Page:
Whistler

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I wrote a post, and the amusing thing about it was that at the end of the post I realized something.

For the longest time, I didn’t try very hard to stand out. I ended up in a lot of cookie cutter jobs. Call center work usually, although I spent time in an accounting office and on a production floor as well. I was never a manager. I was never even a team leader. My strength was that I was good enough to be reliable, but not good enough to have to be noticed. I once went half a year without a monthly review because my supervisor said my stats were as stable as our paychecks.

So now, I’m trying something different. Something to stand out, something to push me into a bigger venue.

Only, I did the hard part. I sat down, I wrote a novel. I edited it. (Yes, I know, bad form but I know that now.) I got it published. I even made money from it. So many people give up before they get there. Hell, even I have given up before I got there. If it wasn’t for strategic pushes provided by friends who believed, I would have still been dithering at my computer with forty seven books with three chapters each written in them.

For some reason, I give myself so little credit for what I did. I mean, perhaps my book wasn’t a huge financial success, but I learned *so* much, it doesn’t matter. I figured out where I was lacking, and I’ve made considerable effort to improve. It’s the only way to learn, no different from taking a pottery class or making your first souffle. But unlike making my first souffle, or learning how to throw clay, I don’t think to myself, “Yeah, I’m an author now.”

So, my next realization needs to be that while this is my dream, it’s a dream that I’ve been pursuing for four years now. I’ve put in time, effort, and even had a manuscript edited professionally. (Although sadly, that’s where most of my learning came from and that manuscript is not ready by any stretch.)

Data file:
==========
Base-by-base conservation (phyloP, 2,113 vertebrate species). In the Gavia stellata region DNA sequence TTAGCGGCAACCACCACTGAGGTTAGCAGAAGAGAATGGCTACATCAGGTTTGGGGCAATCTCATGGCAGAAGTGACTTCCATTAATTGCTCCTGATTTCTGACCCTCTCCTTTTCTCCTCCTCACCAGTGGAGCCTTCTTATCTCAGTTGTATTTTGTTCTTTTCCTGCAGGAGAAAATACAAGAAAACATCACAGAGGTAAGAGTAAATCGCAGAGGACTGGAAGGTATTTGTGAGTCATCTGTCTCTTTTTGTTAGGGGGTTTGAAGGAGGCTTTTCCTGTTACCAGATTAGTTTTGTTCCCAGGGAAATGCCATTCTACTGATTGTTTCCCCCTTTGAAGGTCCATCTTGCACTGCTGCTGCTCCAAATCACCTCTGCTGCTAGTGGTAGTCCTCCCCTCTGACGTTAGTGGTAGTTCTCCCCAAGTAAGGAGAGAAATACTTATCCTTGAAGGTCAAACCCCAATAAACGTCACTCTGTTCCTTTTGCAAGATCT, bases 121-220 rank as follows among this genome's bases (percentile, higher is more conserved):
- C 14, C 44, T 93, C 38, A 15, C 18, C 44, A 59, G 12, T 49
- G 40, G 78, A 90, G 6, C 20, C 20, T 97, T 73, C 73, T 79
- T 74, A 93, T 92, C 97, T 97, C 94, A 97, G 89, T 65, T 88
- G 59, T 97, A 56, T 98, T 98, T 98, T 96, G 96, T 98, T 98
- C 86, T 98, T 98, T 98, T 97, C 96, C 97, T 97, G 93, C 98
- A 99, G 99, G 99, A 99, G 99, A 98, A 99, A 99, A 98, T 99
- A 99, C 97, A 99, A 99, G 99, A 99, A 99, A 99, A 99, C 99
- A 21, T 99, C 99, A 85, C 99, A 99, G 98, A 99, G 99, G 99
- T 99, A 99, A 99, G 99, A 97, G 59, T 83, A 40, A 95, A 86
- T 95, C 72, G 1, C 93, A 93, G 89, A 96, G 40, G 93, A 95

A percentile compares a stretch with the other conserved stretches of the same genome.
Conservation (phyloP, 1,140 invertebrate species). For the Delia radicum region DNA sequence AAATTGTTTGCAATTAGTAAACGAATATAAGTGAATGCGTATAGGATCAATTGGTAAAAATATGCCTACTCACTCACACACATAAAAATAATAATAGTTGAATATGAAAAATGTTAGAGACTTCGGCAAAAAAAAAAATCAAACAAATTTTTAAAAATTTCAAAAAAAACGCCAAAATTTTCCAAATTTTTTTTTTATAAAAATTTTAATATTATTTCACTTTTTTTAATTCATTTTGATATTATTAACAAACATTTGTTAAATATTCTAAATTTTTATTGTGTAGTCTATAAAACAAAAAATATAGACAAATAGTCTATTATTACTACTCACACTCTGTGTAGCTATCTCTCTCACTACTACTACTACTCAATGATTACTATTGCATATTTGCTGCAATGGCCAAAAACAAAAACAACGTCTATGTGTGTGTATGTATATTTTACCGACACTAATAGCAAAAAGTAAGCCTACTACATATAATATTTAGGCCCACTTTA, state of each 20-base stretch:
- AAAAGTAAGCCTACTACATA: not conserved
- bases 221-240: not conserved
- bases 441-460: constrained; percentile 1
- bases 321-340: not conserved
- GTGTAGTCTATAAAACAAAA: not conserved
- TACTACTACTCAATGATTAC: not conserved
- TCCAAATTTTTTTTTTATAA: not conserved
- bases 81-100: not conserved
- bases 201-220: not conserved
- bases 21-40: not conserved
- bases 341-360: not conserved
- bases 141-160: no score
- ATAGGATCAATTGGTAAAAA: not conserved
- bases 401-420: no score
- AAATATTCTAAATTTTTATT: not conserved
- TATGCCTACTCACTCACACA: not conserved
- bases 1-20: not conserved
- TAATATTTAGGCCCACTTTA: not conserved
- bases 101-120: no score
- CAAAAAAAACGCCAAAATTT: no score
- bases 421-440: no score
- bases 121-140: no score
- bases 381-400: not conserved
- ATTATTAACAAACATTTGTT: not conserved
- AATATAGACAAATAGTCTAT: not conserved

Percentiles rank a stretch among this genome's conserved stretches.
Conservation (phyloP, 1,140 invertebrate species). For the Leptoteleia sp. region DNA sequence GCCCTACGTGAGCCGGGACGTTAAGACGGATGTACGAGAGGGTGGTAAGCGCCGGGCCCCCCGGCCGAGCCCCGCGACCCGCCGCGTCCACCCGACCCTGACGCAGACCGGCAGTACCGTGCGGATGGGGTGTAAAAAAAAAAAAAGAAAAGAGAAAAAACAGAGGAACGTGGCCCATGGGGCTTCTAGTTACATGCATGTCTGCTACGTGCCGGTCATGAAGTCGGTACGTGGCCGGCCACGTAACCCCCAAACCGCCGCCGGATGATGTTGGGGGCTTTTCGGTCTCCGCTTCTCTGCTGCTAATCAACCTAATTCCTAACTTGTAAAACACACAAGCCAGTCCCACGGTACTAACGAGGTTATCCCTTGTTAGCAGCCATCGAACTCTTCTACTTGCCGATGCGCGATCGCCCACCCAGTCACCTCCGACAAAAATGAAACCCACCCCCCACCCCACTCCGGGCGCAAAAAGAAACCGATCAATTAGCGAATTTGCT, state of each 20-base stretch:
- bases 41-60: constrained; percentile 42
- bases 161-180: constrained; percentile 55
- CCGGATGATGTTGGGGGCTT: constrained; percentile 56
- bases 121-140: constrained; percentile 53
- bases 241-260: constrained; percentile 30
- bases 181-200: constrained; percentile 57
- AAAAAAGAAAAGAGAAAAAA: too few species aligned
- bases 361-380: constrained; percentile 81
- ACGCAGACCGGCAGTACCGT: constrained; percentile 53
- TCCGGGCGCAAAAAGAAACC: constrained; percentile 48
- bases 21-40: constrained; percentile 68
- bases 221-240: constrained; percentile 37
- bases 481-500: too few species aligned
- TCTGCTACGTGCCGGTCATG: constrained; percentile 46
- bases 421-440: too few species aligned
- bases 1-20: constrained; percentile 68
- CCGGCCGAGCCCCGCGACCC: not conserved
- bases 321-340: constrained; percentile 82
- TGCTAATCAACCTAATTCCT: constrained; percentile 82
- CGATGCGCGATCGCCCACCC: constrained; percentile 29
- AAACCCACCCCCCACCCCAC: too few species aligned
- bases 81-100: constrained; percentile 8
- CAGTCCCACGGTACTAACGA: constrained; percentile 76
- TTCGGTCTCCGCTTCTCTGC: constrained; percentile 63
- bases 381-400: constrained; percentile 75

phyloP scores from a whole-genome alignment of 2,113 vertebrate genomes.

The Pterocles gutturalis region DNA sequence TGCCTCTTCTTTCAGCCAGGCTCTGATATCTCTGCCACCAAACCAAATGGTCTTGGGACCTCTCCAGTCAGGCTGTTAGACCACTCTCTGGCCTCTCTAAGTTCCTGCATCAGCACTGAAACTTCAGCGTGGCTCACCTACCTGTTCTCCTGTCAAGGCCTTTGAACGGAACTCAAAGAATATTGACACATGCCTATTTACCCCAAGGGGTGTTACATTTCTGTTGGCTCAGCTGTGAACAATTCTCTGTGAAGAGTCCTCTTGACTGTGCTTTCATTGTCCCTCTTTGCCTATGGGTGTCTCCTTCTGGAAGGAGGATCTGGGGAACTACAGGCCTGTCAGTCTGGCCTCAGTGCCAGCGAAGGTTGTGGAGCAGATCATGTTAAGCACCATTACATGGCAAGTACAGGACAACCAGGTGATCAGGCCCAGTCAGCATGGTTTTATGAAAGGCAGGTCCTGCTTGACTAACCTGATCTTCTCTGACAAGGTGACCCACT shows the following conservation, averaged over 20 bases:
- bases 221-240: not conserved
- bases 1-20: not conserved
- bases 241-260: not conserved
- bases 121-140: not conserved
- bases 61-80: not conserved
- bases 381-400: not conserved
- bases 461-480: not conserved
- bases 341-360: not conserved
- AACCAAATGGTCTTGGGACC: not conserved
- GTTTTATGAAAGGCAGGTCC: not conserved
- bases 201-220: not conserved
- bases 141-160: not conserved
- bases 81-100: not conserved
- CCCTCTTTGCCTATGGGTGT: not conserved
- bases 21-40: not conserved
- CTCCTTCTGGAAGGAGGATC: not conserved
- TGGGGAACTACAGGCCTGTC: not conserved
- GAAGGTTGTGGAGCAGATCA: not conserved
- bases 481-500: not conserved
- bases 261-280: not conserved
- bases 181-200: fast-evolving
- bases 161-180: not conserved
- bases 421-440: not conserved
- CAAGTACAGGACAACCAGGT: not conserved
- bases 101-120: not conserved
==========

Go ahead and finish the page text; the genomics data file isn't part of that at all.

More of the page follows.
I think at this point, most of my problem will be solved by joining my flock of friends who believe in me, and just accept that I’m chasing my dream, and that’s okay. 

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Recovering

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Hermione Granger was gifted with a marvelous artifact that allowed her to manipulate time. It was given to her because she proved herself a worthy student; responsible, sharp, motivated. One thing that I noticed about her using the time manipulation is that slowly it took a toll on Hermione – she was exhausted, she got muddled about what time she was in, and despite her best efforts, the wear of too much bore down on her.

I feel like Hermione in this situation, without the marvelous artifact to lean on, or to give up. My work exploded exponentially, and I went from sitting around generally with time to fill, to a full bore not-answering-all-the-calls, 70+backed-up activities busy. The problem isn’t the lost time at work, though. The problem is the lost time at home. When I come home, I have to get dinner ready, make sure my son does his homework, spend time with my family, and then somehow magic up time and mental energy to paint pictures with words.

What was once difficult has now become murderously difficult.

This is the course of chasing a dream, though. It’s easy enough to write when there are no demands, when no one needs you and you have an unlimited amount of resources. That being said, if dreams were easy to achieve, they wouldn’t feel worthwhile. Most people either give up their dreams because a) they are too easy or b) they are too hard. Dreams don’t fall in the sweet spot all of the time, even if they are a worthy dream to follow. Challenges are an opportunity to dive into our resources, and come up looking awesome. However, if it didn’t extract a pound of flesh along the way, how would you feel accomplished?

This is the line I’m feeding myself to get through the tough spot. I don’t know if this is true or not, but I’ve become a student of story, and when we talk about heroes, the thing that sets them apart is that they don’t give up. Usually in the face of odds that makes my work stress look like a spa day. And we look to heroes to provide us with inspiration, and insight into our own problems.